I will close with the ending paragraphs of Patrick's Confession: Wherfore may God never permit it to happen to me that I should lose His people with He purchases in the utmost parts of the world. I pray to God to give me perseverance and to deign that I be a faithful witness to Him to the end of my life for my God.
And if ever I have done any good for my God whom I love, I beg Him to grant me that I may shed my blood with those exiles and captives for His name, even though I should be denied a grave, or my body be woefully torn to pieces limb by limb by hounds or wild beasts, or the fowls of the air devour it. I am firmly convinced that if this should happen to me, I would have gained my soul together with my body, because on that day without doubt we shall rise in the brightness of the sun, that is, in the glory of Christ jesus our Redeemer, as sons of the living God and joint heirs with Christ, to be made conformable to His image; for of Him, and by Him, and in Him we shall reign.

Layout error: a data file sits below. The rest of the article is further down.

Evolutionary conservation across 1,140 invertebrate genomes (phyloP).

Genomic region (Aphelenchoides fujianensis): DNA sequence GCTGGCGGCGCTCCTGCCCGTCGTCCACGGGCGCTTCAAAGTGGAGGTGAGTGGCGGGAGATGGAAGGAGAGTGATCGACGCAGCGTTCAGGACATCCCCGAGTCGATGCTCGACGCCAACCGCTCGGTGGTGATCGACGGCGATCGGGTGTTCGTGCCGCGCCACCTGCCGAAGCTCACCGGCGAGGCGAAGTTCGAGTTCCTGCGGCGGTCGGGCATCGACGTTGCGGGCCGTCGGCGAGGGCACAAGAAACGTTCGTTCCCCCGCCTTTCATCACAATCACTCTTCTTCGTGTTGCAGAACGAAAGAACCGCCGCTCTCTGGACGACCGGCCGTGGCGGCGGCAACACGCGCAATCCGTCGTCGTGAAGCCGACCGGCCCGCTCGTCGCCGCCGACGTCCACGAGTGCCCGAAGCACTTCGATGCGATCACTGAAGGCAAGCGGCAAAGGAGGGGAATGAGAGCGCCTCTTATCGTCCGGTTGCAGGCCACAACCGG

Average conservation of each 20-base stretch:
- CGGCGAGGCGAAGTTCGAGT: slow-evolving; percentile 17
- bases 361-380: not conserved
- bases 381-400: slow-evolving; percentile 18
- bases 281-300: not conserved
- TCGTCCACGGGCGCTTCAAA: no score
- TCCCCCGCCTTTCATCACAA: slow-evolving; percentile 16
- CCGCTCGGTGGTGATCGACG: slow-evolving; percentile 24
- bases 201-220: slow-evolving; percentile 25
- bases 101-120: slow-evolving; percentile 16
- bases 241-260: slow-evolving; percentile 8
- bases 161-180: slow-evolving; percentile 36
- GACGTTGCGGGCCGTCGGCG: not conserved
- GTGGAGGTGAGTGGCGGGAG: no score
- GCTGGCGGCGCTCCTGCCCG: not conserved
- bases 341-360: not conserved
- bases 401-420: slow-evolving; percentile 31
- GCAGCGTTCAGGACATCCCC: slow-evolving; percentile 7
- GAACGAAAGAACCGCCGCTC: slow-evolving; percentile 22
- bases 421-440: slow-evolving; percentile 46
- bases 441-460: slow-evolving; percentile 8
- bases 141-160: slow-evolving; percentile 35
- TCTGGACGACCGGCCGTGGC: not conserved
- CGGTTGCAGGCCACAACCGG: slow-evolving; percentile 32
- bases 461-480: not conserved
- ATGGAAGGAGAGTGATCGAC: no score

For His sun which we see rises daily for us because He commands so, but it will never reign, nor will its splendor last; what is more, those wretches who adore it will be miserably punished. Not so we, who believe in, and worship, the True Sun---Christ---who will never perish, nor will he who doeth His will; but he will abide for ever as Christ abideth for ever, who reigns with God the Father Almighty and the Holy Spirit before time, and now, and in all eternity.
Behold, again and again would I set forth the words of my confession. I testify in truth and in joy of heart before God and His holy angels that I never had any reason except the Gospel and its promises why I should ever return to the people from whom once before I barely escaped.
I pray those who believe and fear God, whosoever deigns to look at or receive this writing which Patrick, a sinner, unlearned, has composed in Ireland, that no one should ever say that it was my ignorance if I did or showed forth anything however small according to God's good pleasure; but let this be your conclusion and let it so be thought, that---as is the perfect truth---it was the gift of God. This is my confession before I die.